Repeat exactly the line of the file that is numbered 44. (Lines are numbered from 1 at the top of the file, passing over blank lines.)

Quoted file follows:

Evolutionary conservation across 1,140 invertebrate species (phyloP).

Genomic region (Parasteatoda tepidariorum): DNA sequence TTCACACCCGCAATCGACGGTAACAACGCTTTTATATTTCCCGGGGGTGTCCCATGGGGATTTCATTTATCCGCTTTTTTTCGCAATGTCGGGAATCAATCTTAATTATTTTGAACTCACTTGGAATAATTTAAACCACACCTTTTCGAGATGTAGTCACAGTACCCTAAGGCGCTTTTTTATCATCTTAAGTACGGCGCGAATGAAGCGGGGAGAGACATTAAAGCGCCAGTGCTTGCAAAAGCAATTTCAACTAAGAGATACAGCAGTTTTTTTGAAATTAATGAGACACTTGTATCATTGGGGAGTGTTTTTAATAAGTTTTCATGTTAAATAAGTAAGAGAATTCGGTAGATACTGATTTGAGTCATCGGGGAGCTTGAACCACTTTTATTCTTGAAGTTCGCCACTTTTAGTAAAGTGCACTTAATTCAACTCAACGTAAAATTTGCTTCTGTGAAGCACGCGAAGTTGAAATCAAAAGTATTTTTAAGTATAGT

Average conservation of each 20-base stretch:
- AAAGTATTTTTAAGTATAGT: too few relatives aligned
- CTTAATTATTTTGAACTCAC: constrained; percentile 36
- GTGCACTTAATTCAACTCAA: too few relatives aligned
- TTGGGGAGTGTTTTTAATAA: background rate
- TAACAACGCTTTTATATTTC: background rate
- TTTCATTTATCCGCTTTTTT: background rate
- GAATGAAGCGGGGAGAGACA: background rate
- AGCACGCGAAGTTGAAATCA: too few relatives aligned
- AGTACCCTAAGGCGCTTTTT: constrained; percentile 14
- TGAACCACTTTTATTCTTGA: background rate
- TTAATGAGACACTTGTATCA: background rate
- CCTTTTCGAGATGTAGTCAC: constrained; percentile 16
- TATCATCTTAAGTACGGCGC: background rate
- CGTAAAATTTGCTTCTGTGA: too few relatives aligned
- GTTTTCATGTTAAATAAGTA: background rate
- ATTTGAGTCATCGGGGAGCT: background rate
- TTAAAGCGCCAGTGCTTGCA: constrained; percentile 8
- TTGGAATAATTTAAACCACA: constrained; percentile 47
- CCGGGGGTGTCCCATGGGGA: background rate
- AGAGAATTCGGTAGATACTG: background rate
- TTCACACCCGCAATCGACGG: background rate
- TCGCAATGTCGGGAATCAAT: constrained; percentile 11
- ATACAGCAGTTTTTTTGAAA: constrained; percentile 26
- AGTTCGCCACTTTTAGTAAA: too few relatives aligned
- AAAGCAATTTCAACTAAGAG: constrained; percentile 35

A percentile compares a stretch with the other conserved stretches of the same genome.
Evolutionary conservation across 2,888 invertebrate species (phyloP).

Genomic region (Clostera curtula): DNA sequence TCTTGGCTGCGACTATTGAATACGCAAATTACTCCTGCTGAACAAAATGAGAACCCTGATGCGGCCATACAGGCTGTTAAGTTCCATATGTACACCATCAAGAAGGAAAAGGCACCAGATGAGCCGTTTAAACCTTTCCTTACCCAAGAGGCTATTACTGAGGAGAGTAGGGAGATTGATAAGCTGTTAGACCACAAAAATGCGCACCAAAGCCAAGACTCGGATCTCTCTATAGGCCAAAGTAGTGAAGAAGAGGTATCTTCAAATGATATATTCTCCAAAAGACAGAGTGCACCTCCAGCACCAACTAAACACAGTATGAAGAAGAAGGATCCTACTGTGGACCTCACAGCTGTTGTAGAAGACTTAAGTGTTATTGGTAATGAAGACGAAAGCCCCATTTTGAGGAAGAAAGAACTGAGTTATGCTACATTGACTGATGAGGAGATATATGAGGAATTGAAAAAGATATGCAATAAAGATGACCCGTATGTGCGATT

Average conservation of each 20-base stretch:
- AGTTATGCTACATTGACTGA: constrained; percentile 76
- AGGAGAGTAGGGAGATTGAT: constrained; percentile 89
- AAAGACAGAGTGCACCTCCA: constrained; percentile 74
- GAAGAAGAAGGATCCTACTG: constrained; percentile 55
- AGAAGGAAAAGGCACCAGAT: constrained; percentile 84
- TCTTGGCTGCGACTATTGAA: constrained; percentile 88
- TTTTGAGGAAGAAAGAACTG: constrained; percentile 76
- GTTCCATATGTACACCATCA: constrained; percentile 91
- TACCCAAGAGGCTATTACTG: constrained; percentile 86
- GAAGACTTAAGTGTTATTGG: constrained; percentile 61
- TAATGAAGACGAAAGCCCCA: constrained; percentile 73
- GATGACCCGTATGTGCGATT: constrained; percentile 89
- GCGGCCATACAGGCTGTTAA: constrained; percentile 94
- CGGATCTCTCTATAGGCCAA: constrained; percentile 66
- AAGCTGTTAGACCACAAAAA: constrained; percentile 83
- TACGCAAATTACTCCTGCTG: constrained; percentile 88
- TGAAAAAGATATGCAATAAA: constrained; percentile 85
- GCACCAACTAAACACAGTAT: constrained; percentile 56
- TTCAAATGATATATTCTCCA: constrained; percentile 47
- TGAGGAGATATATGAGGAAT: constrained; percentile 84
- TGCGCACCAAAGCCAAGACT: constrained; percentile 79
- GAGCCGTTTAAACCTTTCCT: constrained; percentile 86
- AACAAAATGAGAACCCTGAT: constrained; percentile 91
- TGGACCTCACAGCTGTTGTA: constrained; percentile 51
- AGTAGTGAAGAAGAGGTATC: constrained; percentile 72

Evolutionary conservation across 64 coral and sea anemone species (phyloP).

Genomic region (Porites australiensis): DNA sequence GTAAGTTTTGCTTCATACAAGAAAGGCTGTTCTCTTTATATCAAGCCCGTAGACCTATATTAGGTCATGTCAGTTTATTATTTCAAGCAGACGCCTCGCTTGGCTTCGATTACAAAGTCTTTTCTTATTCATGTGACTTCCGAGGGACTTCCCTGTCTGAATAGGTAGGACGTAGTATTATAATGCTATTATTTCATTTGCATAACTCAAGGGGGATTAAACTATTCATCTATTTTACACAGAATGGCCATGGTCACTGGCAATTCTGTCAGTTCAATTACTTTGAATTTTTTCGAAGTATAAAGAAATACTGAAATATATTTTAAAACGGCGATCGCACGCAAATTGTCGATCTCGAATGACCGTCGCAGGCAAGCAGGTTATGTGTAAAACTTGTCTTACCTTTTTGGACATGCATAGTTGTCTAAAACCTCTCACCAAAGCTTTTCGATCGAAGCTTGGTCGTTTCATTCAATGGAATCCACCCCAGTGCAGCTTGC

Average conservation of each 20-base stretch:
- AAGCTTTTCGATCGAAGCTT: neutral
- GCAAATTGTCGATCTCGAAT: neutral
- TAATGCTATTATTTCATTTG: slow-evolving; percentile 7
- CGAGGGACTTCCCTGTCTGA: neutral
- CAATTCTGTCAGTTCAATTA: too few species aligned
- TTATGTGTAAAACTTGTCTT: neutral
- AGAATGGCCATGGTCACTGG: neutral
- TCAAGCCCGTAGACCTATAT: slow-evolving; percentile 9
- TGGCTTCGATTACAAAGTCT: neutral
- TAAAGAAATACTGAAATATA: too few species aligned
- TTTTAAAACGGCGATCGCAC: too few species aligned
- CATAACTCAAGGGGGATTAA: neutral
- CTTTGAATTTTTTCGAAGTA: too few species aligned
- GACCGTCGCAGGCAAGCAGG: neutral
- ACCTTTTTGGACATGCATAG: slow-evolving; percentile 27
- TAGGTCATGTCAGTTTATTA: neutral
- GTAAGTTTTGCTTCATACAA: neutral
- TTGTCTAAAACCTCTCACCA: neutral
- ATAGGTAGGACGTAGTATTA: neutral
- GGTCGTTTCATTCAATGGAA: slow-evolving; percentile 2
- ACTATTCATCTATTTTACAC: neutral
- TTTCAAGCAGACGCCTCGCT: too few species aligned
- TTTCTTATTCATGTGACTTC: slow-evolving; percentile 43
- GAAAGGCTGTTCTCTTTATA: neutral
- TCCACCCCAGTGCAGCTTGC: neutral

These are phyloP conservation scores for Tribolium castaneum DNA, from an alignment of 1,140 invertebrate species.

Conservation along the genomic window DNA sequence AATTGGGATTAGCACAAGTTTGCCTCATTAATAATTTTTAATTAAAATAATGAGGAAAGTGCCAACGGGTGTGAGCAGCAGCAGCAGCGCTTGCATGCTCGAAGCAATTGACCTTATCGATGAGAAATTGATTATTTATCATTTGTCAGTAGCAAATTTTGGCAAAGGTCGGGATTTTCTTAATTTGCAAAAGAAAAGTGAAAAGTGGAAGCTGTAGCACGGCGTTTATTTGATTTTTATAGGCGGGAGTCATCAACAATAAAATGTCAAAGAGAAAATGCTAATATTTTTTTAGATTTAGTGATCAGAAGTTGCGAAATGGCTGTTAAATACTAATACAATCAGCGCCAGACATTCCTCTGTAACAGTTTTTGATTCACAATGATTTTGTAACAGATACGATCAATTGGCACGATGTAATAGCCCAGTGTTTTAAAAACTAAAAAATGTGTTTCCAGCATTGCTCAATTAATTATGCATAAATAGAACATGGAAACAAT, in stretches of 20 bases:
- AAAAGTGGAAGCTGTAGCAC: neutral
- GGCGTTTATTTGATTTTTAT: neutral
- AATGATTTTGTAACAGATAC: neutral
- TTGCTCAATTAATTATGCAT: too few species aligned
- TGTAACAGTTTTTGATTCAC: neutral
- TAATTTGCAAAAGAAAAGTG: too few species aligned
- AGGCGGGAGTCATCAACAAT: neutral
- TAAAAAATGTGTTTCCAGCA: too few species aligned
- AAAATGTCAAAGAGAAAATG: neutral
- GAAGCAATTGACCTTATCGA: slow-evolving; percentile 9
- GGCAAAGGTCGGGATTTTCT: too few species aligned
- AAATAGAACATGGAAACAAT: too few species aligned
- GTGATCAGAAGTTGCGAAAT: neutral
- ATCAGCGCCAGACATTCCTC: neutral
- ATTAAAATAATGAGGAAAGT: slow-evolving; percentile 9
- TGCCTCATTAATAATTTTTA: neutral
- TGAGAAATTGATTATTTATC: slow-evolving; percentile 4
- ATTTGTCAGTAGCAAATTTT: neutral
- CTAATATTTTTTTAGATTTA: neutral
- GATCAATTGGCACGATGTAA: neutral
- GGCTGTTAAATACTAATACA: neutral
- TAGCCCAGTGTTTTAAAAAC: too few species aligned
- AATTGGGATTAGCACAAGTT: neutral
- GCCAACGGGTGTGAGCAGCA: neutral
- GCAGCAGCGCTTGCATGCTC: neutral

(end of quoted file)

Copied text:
- GATGACCCGTATGTGCGATT: constrained; percentile 89